Now here’s the interesting bit. The second product costs $ 300, which means that Neal has an additional yearly income of $ 32,400!
Look at the figures! Neal has doubled his yearly income just by selling a second product to 30 % of his customers. He hasn’t had to go to great lengths to get new customers, but he’s using his existing customers to double his profits!
John makes $ 30,000 a year, Neal makes $ 62,400.
And the one and only difference is that Neal sends out one extra email!
Neal still only gets 100 visitors a day. He still only gets 1% of them to buy his first product, but he offers them all a second, back-end product. He maximizes the profit potential of his customer base.
Strategies like “back-end offers” and concepts like “lifetime value” shifts the focus from the short sighted “take the money and run” strategy that is so much in use on the internet today. You’ve seen these sites all over. They only focus on getting a massive amount of traffic and then selling visitors an overpriced product that doesn’t deliver what is promised.
Customers feel fooled. Why would they ever want to buy from this salesman again?
The more successful sites focus on building a strong relationship with their customers. And your main goal shouldn’t be to make sure your customers are satisfied…you want them to be extremely satisfied. If you deliver the goods, your customers will trust you more. And if you have their trust, you can sell them anything.
Here are a just few pointers of how you can establish a great relationship with your customers:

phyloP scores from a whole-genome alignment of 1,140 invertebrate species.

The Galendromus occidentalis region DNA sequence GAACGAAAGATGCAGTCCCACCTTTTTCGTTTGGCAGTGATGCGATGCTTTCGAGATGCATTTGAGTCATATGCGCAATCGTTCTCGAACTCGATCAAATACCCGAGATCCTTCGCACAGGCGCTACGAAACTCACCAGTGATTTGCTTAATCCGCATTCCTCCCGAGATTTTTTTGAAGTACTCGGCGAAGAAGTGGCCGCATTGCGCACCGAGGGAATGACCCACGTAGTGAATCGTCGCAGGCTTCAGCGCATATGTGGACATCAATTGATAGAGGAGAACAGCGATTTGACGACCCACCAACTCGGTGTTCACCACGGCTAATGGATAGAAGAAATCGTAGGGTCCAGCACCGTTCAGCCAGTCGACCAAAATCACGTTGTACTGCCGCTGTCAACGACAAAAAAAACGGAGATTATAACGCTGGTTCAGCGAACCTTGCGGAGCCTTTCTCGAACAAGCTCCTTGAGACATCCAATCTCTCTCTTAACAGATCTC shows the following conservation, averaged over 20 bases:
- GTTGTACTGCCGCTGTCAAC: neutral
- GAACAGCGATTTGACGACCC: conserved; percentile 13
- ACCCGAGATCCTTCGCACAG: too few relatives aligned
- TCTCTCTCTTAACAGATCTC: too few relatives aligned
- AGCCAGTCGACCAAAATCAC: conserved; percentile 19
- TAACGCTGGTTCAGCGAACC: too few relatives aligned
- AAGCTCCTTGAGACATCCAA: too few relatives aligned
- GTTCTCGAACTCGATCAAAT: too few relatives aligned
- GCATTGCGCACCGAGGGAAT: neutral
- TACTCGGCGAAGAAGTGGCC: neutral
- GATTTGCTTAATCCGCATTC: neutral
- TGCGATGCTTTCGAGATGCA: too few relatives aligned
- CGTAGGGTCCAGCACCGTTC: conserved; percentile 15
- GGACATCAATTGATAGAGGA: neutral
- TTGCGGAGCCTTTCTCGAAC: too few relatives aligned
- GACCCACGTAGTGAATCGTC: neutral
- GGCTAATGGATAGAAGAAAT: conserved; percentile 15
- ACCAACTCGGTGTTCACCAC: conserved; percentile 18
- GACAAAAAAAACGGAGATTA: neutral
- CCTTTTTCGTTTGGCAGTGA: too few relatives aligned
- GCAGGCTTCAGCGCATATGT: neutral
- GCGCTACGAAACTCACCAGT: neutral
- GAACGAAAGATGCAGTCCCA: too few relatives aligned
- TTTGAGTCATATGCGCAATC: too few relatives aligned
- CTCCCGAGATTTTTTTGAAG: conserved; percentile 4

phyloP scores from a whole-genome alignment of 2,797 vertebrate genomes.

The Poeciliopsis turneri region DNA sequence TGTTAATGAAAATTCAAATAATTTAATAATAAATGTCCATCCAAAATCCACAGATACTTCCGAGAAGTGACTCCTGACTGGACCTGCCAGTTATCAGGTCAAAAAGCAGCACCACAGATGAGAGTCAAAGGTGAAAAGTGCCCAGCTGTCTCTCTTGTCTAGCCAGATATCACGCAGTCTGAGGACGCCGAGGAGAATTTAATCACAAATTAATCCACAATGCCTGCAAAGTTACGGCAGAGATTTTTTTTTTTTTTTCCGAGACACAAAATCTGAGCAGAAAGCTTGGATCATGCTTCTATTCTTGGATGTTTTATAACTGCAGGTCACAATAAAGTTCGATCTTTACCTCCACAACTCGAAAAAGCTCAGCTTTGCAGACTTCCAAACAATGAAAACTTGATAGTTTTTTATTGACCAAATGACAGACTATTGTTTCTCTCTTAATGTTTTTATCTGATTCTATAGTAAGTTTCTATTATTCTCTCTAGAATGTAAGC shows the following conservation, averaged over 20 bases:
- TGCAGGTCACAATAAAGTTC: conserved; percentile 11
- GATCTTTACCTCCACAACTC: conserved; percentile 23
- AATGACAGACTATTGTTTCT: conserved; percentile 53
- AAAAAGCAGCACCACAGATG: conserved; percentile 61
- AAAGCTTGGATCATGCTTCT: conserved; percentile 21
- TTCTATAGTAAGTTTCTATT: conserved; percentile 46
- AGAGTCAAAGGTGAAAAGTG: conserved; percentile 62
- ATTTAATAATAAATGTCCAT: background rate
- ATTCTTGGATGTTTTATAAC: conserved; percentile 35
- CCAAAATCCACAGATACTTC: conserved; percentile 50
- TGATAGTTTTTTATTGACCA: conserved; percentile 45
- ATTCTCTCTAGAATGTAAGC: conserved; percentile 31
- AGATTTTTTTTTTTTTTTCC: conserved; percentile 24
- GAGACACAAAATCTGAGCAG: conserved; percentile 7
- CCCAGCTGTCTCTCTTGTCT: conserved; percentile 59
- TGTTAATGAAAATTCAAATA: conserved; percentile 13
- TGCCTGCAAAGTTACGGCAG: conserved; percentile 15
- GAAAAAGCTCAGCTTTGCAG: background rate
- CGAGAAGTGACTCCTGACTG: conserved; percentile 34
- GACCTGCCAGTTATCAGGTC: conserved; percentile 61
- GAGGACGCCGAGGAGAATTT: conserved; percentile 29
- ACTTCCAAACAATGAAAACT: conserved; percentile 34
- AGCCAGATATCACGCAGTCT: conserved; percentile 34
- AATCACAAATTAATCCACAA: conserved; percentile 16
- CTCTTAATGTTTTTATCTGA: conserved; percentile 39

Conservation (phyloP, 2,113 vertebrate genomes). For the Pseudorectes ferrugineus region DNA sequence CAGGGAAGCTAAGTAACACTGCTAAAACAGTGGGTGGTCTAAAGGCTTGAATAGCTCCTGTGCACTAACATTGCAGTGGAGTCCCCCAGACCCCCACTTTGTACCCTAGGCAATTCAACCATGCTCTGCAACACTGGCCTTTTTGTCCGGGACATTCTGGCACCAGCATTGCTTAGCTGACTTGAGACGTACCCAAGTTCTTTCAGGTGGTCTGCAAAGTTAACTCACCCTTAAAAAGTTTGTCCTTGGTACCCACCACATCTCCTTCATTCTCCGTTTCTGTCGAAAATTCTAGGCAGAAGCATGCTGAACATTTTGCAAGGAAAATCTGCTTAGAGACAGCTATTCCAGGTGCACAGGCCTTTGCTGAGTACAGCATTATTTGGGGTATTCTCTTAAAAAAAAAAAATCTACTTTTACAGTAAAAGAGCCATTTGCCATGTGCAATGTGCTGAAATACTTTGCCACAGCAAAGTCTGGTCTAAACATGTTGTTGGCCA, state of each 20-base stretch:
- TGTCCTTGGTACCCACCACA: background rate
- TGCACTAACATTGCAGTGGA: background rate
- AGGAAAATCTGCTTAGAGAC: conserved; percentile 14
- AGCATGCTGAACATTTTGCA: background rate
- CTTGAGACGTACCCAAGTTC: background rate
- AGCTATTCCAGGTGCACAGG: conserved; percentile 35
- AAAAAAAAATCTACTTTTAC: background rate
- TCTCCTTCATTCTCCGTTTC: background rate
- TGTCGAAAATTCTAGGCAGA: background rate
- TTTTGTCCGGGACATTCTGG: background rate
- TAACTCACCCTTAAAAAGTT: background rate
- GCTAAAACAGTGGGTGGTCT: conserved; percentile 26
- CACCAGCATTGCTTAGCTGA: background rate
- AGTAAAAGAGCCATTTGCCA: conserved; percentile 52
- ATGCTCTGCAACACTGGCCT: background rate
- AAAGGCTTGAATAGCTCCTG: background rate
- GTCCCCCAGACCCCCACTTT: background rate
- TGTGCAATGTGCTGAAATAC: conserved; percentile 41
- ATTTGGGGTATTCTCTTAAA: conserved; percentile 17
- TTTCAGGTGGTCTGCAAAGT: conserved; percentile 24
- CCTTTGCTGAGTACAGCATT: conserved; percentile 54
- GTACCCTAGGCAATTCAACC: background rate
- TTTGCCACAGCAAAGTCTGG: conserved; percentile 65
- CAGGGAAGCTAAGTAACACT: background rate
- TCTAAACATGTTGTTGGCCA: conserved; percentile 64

1. Delivering a great product
Give your customers exactly what they want. And then some more. One of the best ways to get people to buy from you again and again is to only sell high quality products. If you ever consider selling a crap, overpriced product, ask yourself why you’d want to loose all that future income from your customers.
2. Responding quickly
When you run an online business, you’ll get a lot of email. People will ask you about all kinds of things, and they will expect answers immediately. Set up autoresponders to make sure they get a pre-written email the minute they send you one. Tell them that you’ve gotten their email and that you will read it within the next 24 hours. And make sure you do. When you’ve read it, always reply to them, even if you can’t answer their questions.
3. Taking care of customers after purchase
Too many online businesses forget about their customers once they’ve bought the product. And if they take the time to write to them again, it’s only because they’re trying to push another product. Don’t get me wrong, you want to push that second product, but consider at least pretending that you care about how your customer is doing. Sending an email doesn’t cost a penny. Why not send more emails where you’re not trying to sell them anything. In the long run, this strategy will make you sell more! Ask how they’re getting on with their product, give them tips, give them a free gift, congratulate them on their birthday etc. Care more, and you’ll sell more.
The bottom line? Think long-term. Realize that your existing customers will buy from you again and again if you just let them. Let them.